Leeds United legend Norman Hunter tells a story about Chelsea hardman Ron 'Chopper' Harris that gives you an idea of how brutal clashes between the two sides in the 1960s and 70s could be.
Another Leeds great, Eddie Gray, was enjoying himself at a black-tie dinner a few years ago when Harris tapped him on the shoulder, put his hand out and asked: "Can I have my studs back?"
It was said with a smile but there were not too many of those about when the challenge Harris was referring to was made - a famous 'leveller' when he embedded his boot in the back of Gray's knee early in the 1970 FA Cup final replay, ending the Scotsman's meaningful participation in a game that saw Chelsea run out surprise winners.
Mind you, Leeds gave as good as they got. Hunter, who was given the nickname of "Bites yer Legs" because of his equally fearsome tackling, laughs when he recalls that notorious meeting at Old Trafford and admits: "Some of our games were a bit physical to say the least."
Relations between the protagonists might have softened down the years but ill-feeling has lingered.
What was an intense on-pitch rivalry with silverware at stake translated into a mutual antipathy between the two sets of supporters, occasionally with violent consequences.
The two clubs have not met since Leeds were relegated from the Premier League in 2004 but that will change in the Capital One Cup quarter-finals on Wednesday, when one of football's enduring rivalries resumes after an eight-and-a-half-year hiatus.
This time, Hunter and Harris, now veterans of the after-dinner speaker circuit, will engage in banter in an executive lounge Q&A session before the game, rather than exchanging bruising challenges during it.
It will be Harris's first visit back to the home of Chelsea's old enemy for more than 30 years, and he told BBC Sport: "I'm quite looking forward to it and the reception I will get off the Leeds supporters. If they applaud me then it will be the first time it will have happened at Elland Road."
That exchange should be friendly enough - no studs will be raised on this occasion - but there are a few other reunions that will guarantee an edge to the evening.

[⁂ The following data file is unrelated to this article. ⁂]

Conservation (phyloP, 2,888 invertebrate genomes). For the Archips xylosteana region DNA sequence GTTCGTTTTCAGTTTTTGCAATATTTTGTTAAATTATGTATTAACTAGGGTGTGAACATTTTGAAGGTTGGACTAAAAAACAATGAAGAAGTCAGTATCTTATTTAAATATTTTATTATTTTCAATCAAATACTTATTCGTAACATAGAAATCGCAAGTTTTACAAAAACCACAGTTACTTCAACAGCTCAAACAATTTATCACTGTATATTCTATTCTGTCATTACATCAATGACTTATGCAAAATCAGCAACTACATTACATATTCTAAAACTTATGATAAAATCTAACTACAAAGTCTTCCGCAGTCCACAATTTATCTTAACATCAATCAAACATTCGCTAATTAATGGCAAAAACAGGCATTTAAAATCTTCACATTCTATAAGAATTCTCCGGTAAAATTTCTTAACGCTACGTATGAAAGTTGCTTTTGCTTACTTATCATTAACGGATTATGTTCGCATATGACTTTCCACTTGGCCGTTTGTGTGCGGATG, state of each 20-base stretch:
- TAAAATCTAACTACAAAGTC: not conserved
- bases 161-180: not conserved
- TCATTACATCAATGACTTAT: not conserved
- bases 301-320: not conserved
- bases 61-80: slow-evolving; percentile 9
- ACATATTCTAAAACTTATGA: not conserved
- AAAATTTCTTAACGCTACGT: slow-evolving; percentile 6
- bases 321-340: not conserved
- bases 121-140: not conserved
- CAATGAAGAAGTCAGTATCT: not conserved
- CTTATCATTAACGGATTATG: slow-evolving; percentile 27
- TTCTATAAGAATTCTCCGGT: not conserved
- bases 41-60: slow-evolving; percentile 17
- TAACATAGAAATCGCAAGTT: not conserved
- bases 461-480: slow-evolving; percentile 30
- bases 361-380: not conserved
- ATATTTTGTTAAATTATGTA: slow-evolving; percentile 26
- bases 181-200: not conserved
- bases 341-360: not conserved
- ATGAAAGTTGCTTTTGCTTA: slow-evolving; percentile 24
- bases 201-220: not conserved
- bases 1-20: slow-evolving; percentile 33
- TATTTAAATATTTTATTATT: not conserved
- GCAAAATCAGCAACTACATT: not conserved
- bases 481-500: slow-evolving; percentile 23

Leeds boss Neil Warnock, who rejected the chance to manage Chelsea when he was in charge of Notts County in 1991, has already reopened a grudge with Blues interim boss Rafael Benitez that dates back to 2007.
Meanwhile, Leeds chairman Ken Bates, who bought Chelsea for £1 in 1982 and sold the club to Roman Abramovich for £140m 21 years later, hardly endeared himself to the Russian when he publicly opposed the latter's plans to move the Blues from Stamford Bridge - although Bates might still get a warmer reception from Chelsea fans than he does from those of his own team.
Those personal feuds can be set to one side, however, because it is the history between the two clubs that gives the biggest bite to this game - and that can be traced back to the mid-1960s.
Gray, a skilful winger who came through the ranks to play more than 500 games for Leeds between 1965 and 1983, told BBC Sport: "We got promoted in 1964, the year after them, and ended up challenging them for honours - we played each other quite a lot.
"Part of the rivalry was definitely the north-south divide. We were the gritty Yorkshire team and they were the fashionable boys from the Kings Road. Both teams were full of terrific players and a few feisty characters. It got personal during the games but once they were over we all got on all right."
The first flashpoint came in a 1967 FA Cup semi-final that Chelsea won 1-0 after Leeds had a Peter Lorimer free-kick controversially disallowed.
"We knew they were aggrieved," said Harris. "After that it turned into a great rivalry between two very good sides. There was no love lost and the the best example I can give of that was the 1970 FA Cup final - especially the first game, which was one of the fiercest matches I have played in. Nobody held back."
If Chelsea won the two FA Cup battles, it was Leeds - with two league titles in 1969 and 1974 - who won the war.
"The difference was we travelled better than Chelsea," said Hunter. "We were a team who could go anywhere in the country to get a result, while they were a formidable side at home but not so good on the road.
"We were classed as 'dirty Leeds' but we were a good side - a great side. We could defend and if we went 1-0 up then most of the time that was the game over, whether it was home or away.
"We had that edge on Chelsea but, in certain situations, for the big games they had a few flair players who could come to the fore. Peter Osgood was one, Charlie Cooke was another."
This time, on paper, the two clubs are poles apart. Chelsea are the champions of Europe - an accolade Leeds never quite managed themselves, even in their glory years. The West Yorkshire club are a long way off changing that too, having recovered from their financial meltdown of a decade ago but, so far, only risen as high as mid-table in the Championship.
The game is still a huge one, however, because the rivalry remains.
"I remember when I was assistant manager under David O'Leary at Leeds in 1999 and we went down to Stamford Bridge and won to go to top of the league," said Gray, who managed the club outright between 1982 and 1985 and was caretaker boss when they were relegated from the top flight in 2004.
"[Chelsea's] Frank Leboeuf got sent off and there were a few ructions in the tunnel. That sort of thing makes Wednesday's game entertaining because even fans who have never seen Chelsea play Leeds know about the history between the clubs.
"This is a game everybody is looking forward to and, just like the old days, there will be no quarter given or asked."